Alishan oolong tea
Ali Shan tea is named after the mountainous region of Taiwan that it is grown. The tea is grown at high altitudes (between 1000 and 2500 meters) and the region is home to several tea producing estates each at different altitudes that affects the flavor of the tea. The wood harvested from the area is valued for its use in ancestral funeral tablets due to, some say, the spirit of the mountain being present in the trees that grow there. The same could be said of the teas produced on the Ali mountains. The constant fog, moisture and cooler temperatures are perfect for capturing the unique flavor and floral/fruity aromas which captures the spirit of the region.
One local legend states that a farmer had left his tea garden unattended and it was attacked by a swarm of green flies. The flies attacked the tea leaves changing the ravaged leaves from green to yellow. The farmer processed the leaves hoping that the resulting tea would not be affected. The tea produced from the bitten leaves had a strong fruity flavor. When European tea merchants noticed this tea they fell in love with it and called it Formosa “Beautiful” Tea.
I expected from the Ali Shan the same appearance as most of the oolongs I have sampled: a copper-color and moderately oxidized leaf but these are only slightly oxidized and minimally roasted (looking and smelling more like a Green Tea). This was new to me since most of the oolongs I have sampled have been closer to black teas. In fact, upon opening the tin I thought momentarily that a green was incorrectly packaged in its place.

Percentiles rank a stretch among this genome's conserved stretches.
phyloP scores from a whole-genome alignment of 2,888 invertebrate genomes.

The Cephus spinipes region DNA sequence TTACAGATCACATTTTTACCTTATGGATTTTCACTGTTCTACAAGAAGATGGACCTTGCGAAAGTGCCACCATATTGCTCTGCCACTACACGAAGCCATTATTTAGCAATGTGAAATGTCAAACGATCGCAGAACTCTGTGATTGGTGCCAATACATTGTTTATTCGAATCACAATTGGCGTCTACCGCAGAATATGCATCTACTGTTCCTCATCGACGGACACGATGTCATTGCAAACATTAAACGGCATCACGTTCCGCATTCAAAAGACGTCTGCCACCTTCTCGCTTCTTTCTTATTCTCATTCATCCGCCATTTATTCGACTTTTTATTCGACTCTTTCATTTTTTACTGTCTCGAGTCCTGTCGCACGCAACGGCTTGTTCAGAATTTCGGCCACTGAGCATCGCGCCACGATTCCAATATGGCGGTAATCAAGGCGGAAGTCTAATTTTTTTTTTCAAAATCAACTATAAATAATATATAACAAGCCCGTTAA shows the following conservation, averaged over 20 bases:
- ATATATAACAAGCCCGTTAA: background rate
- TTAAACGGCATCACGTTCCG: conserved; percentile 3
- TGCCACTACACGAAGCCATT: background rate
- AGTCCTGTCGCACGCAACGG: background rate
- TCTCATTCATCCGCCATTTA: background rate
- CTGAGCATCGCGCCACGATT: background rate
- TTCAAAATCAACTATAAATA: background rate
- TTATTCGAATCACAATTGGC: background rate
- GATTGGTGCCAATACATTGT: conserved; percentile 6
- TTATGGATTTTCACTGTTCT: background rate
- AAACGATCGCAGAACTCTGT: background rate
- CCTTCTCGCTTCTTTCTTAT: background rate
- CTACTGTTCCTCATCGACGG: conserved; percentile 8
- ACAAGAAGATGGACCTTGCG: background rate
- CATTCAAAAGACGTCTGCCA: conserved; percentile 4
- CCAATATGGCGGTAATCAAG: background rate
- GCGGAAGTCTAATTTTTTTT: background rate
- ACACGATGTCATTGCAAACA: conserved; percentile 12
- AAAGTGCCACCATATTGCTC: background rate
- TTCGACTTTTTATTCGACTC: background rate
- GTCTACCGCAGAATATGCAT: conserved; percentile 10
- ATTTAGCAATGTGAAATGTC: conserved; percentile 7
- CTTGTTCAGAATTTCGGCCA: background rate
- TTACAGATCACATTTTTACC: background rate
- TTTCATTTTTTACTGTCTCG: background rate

The tea leaves were tightly rolled small balls with long stalks that unfurled when steeping. Actually quite a cool spectacle to watch the leaves expand with the result resembling a batch of floating seaweed. The color is bright yellow to yellowish-green and the aroma was fruity and floral but not overpowering. I enjoyed the light and delicate taste. Not too grassy (even after multiple infusions) and it was followed by a sweet aftertaste. I have enjoyed my small batch of this tea for weeks now and often late into the night while finishing up writing or reading. The fact that the taste is not astringent even after multiple infusions makes this a perfect late-night tea for the night-hawks among us.
I would like to thank Adagio Teas for the supply of samplers to continue my reviews. This Ali Shan tea came from them.
Some more info from the Ali Shan National Scenic Area.